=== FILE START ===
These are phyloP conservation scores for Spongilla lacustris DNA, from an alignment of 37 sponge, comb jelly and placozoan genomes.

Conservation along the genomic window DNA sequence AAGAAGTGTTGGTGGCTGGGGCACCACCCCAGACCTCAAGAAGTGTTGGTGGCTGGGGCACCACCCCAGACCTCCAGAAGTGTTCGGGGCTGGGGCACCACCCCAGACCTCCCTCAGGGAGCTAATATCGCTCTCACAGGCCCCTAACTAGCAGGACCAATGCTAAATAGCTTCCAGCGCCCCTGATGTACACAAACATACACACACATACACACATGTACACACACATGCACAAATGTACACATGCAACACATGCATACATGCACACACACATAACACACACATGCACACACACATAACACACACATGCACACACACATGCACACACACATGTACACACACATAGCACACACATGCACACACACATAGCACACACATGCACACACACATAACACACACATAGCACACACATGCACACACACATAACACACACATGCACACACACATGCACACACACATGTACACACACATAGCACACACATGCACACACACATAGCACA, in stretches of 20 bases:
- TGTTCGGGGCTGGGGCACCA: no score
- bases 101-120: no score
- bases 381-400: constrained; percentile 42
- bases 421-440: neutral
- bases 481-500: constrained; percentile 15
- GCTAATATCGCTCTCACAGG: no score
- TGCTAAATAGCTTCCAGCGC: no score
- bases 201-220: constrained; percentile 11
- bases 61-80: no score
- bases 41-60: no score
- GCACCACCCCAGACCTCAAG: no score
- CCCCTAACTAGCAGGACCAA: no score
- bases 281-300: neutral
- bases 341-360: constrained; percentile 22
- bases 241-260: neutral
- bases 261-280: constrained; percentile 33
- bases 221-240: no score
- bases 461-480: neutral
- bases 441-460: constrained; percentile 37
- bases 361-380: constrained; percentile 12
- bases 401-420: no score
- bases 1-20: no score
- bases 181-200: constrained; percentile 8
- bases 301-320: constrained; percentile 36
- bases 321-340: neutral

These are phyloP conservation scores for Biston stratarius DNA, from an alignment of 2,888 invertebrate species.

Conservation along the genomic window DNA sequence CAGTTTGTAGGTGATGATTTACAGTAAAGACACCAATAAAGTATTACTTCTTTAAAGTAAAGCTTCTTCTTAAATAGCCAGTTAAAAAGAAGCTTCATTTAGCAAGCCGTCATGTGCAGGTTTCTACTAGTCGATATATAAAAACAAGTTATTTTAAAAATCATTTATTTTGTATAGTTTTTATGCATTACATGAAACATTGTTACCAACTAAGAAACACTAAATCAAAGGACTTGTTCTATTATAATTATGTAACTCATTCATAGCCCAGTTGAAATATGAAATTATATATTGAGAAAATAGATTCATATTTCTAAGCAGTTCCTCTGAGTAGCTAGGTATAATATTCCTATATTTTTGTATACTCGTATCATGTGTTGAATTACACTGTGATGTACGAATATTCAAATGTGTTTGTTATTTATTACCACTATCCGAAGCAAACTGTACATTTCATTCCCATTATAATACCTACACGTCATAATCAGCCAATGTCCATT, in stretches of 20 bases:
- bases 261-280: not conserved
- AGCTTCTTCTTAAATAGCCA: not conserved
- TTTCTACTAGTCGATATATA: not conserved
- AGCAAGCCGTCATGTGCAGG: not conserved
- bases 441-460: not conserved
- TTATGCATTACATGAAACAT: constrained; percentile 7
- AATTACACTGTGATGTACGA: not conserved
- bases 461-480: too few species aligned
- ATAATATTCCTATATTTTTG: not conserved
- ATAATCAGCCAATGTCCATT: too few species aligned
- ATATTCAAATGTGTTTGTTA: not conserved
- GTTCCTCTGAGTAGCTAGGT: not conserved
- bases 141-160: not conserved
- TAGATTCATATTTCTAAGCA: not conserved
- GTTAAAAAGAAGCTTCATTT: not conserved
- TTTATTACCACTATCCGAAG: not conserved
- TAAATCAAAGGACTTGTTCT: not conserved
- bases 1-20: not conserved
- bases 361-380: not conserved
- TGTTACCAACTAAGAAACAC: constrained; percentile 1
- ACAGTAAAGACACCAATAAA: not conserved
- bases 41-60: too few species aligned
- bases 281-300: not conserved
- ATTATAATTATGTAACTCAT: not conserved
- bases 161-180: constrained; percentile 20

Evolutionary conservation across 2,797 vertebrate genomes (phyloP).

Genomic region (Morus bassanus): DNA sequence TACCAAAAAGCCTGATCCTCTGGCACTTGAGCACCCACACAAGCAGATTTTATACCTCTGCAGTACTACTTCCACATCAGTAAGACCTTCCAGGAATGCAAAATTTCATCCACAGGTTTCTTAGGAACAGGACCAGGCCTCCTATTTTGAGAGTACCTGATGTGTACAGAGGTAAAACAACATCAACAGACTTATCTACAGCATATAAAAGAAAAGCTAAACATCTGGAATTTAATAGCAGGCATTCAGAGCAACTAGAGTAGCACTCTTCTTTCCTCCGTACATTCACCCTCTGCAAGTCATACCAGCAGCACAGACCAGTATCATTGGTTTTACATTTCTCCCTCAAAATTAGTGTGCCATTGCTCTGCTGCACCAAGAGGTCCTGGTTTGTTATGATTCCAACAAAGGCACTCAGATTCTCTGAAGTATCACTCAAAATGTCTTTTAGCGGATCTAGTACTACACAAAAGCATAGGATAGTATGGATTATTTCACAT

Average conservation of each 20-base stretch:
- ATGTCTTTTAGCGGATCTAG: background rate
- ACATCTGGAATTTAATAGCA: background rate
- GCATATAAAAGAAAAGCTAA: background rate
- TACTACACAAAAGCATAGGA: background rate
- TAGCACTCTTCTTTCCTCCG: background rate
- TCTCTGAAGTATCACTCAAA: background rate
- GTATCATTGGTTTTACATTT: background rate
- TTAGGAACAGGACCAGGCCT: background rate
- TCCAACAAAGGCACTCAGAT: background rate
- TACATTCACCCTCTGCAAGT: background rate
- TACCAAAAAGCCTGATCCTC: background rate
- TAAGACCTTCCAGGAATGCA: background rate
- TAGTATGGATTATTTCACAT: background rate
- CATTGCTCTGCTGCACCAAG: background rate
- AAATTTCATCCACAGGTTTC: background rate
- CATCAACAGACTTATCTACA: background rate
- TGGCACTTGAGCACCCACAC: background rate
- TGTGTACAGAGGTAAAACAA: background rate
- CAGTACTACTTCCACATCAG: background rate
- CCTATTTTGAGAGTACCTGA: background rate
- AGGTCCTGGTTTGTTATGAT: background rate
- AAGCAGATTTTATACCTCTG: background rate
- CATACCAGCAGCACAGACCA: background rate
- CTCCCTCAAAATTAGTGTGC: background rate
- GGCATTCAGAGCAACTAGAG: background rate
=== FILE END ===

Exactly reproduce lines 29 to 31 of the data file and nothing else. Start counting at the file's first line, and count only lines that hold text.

Conservation along the genomic window DNA sequence CAGTTTGTAGGTGATGATTTACAGTAAAGACACCAATAAAGTATTACTTCTTTAAAGTAAAGCTTCTTCTTAAATAGCCAGTTAAAAAGAAGCTTCATTTAGCAAGCCGTCATGTGCAGGTTTCTACTAGTCGATATATAAAAACAAGTTATTTTAAAAATCATTTATTTTGTATAGTTTTTATGCATTACATGAAACATTGTTACCAACTAAGAAACACTAAATCAAAGGACTTGTTCTATTATAATTATGTAACTCATTCATAGCCCAGTTGAAATATGAAATTATATATTGAGAAAATAGATTCATATTTCTAAGCAGTTCCTCTGAGTAGCTAGGTATAATATTCCTATATTTTTGTATACTCGTATCATGTGTTGAATTACACTGTGATGTACGAATATTCAAATGTGTTTGTTATTTATTACCACTATCCGAAGCAAACTGTACATTTCATTCCCATTATAATACCTACACGTCATAATCAGCCAATGTCCATT, in stretches of 20 bases:
- bases 261-280: not conserved
- AGCTTCTTCTTAAATAGCCA: not conserved